Hanoi Shifts Gears: Replacing Bus Rapid Transit with Urban Railway Network

Hanoi shifts from BRT to urban rail, aiming to reduce traffic, improve public transport, and renovate dilapidated housing, showcasing its commitment to a more livable and sustainable city.

Sakchi Khandelwal
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Hanoi Shifts Gears: Replacing Bus Rapid Transit with Urban Railway Network

Hanoi Shifts Gears: Replacing Bus Rapid Transit with Urban Railway Network

Hanoi, the vibrant capital of Vietnam, is undergoing a major transformation in its public transportation system. The city is considering replacing its planned Bus Rapid Transit (BRT) system with an expanded urban railway network to better serve the growing population and alleviate traffic congestion.

According to Duong Duc Tuan, Hanoi's vice chairman, the city aims to build a comprehensive urban railway network spanning 550 kilometers, with 14 lines serving as the backbone of the city's transportation system. This network would connect various land, air, and waterway routes, providing seamless connectivity for commuters.

The decision to shift focus from BRT to urban railways comes as Hanoi faces challenges in implementing its plan to restrict motorbikes in urban districts by 2030. Currently, public transport usage in the city stands at a mere 19.5%, making it difficult to enforce motorbike restrictions. Tuan stated that once the city completes 400 kilometers of railway by 2035, motorbike restrictions would become more feasible.

The existing Kim Ma-Yen Nghia BRT line, which cost over $55 million to construct, has been a subject of controversy. The line occupies a third of the road space and has been criticized for becoming a slow, normal bus route. As part of the city's traffic planning adjustments, the Kim Ma-Yen Nghia BRT line will be replaced by the No. 11 urban railway line.

Why this matters: Hanoi's shift towards an urban railway network represents a significant step in addressing the city's transportation challenges and improving the quality of life for its residents. The expanded railway system has the potential to reduce traffic congestion, lower carbon emissions, and provide a more efficient and reliable mode of public transportation for the growing population.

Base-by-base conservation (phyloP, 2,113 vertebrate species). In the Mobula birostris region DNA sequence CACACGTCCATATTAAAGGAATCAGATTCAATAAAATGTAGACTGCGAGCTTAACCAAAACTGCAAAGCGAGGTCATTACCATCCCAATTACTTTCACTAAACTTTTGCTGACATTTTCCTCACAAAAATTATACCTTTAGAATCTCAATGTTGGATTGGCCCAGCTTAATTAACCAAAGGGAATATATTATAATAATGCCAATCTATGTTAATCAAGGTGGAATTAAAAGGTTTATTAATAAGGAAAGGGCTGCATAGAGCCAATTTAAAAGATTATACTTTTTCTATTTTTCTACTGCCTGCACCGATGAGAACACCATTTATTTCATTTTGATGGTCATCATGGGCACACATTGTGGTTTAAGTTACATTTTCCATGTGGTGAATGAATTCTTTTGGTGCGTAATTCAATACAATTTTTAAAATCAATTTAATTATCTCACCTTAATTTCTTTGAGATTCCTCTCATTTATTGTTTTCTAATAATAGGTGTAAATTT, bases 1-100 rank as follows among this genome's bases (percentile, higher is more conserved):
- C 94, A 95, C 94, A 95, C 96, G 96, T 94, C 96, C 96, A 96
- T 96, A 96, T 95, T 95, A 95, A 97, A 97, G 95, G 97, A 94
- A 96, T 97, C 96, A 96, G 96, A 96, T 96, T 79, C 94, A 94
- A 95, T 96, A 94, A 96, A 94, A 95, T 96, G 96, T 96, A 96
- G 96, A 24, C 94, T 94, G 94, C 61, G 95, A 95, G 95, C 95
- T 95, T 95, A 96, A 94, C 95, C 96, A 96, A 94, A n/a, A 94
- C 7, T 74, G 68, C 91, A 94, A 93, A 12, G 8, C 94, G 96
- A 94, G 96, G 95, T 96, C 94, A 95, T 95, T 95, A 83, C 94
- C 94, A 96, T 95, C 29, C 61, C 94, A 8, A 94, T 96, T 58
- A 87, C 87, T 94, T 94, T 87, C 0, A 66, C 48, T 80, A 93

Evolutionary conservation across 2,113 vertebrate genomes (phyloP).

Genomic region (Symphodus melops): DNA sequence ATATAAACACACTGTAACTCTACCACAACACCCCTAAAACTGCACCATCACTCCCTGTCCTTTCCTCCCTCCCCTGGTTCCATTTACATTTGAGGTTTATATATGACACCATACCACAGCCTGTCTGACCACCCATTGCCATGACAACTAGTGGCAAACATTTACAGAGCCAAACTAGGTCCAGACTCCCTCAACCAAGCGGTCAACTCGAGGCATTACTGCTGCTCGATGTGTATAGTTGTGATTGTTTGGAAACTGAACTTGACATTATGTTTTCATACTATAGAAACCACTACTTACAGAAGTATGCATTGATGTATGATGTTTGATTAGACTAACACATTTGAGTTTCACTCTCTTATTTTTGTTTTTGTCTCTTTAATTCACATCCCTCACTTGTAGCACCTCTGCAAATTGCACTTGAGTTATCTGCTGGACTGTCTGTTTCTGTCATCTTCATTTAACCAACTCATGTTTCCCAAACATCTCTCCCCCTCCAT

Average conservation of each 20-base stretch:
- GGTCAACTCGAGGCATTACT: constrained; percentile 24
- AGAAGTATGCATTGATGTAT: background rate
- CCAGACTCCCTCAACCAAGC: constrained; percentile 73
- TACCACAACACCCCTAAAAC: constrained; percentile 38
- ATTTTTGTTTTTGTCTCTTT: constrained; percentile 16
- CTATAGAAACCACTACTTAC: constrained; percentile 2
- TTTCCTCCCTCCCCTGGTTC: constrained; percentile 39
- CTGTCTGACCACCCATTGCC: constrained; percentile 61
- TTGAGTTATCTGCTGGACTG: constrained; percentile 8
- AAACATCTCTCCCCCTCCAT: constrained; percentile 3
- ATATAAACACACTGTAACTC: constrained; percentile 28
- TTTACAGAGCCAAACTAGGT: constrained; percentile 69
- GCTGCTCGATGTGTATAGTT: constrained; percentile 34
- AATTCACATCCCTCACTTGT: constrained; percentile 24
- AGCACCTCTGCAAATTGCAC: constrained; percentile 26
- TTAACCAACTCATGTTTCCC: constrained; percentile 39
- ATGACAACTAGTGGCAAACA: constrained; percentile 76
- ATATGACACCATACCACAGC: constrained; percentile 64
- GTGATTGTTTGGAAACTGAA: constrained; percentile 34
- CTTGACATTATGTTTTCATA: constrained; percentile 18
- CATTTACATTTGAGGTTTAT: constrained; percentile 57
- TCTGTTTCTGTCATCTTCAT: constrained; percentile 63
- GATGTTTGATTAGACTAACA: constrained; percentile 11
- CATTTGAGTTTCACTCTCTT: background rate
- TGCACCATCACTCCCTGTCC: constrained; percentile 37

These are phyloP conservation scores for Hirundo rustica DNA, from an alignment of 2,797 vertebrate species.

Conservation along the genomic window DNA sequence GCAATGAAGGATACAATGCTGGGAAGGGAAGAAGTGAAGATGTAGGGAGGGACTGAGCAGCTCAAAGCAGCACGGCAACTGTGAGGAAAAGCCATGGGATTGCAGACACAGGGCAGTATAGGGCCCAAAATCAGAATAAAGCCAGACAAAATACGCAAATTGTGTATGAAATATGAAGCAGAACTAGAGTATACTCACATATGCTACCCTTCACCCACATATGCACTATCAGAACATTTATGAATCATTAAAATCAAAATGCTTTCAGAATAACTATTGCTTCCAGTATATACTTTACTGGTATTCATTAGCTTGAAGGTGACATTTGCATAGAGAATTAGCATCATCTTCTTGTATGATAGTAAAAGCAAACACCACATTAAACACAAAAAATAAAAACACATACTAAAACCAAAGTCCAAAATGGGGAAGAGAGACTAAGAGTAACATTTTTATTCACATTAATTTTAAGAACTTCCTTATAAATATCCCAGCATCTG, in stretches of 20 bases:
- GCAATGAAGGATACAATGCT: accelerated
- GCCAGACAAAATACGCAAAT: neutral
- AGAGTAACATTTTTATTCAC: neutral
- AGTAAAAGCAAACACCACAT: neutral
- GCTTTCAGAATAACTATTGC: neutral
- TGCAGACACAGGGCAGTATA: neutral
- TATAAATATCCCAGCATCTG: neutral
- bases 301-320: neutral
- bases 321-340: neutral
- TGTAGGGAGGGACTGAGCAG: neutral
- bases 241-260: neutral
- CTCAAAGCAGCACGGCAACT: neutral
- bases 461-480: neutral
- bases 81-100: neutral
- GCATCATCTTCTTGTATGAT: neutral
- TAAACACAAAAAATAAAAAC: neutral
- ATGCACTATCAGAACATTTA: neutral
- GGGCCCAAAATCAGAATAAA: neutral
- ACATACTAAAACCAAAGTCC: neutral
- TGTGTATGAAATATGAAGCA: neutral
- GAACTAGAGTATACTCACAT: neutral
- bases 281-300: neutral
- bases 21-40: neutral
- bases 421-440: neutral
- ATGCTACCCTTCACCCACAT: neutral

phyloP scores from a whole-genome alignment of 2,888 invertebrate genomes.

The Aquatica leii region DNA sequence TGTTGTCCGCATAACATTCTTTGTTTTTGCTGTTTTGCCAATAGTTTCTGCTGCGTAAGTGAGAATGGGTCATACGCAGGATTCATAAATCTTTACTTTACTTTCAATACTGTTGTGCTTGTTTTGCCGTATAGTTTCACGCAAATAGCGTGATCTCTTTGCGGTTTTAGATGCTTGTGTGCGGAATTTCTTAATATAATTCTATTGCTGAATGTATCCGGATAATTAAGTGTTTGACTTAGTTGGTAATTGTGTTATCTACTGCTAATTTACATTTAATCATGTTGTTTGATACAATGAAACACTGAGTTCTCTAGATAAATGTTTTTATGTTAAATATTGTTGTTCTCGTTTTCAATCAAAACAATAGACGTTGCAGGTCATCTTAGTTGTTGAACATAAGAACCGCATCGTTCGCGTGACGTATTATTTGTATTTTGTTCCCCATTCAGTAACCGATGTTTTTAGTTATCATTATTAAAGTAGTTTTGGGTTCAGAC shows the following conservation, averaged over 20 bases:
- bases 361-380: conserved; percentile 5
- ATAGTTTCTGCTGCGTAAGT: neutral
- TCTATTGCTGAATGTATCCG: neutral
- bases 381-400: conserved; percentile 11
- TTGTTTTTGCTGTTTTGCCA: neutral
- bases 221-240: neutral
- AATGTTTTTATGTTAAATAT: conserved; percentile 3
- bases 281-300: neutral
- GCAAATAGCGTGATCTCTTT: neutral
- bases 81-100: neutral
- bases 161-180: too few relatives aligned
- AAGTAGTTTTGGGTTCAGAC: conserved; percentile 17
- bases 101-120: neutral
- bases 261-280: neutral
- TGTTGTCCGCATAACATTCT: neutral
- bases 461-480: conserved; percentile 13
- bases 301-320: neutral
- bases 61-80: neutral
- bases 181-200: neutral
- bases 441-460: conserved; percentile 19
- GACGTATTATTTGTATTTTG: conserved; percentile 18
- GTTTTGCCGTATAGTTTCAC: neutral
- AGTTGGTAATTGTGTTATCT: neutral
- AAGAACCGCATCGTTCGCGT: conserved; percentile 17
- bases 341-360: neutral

Hanoi Party Committee Secretary Đinh Tiến Dũng has urged the Ba Đình District's People's Committee to swiftly relocate households from dangerous dilapidated D-level houses by April 2024. The city's party leader stressed the need for timely implementation of plans to renovate and rebuild old apartment buildings in Hà Nội by the second quarter of 2024.

In addition to the transportation upgrades, Hanoi is also focusing on critical infrastructure projects such as the Yên Xá wastewater treatment system. The project, primarily funded by ODA loans from the Japanese Government, aims to help Hanoi achieve a 50-55% urban wastewater treatment rate by 2025. Dũng urged special attention to resolve issues and ensure the plant's timely completion and operational efficiency by 2024.

As Hanoi moves forward with its ambitious plans to modernize its transportation and infrastructure, the city is taking concrete steps to improve the lives of its residents. The replacement of the BRT line with an urban railway and the relocation of households from dilapidated buildings demonstrate the city's commitment to creating a more livable and sustainable urban environment for its growing population.

Key Takeaways

  • Hanoi plans to build a 550km urban railway network to replace the BRT system.
  • Motorbike restrictions by 2030 depend on completing 400km of railway by 2035.
  • Existing BRT line is to be replaced by urban railway line No. 11.
  • Hanoi to relocate households from dilapidated buildings by April 2024.
  • Yên Xá wastewater treatment system to be completed and operational by 2024.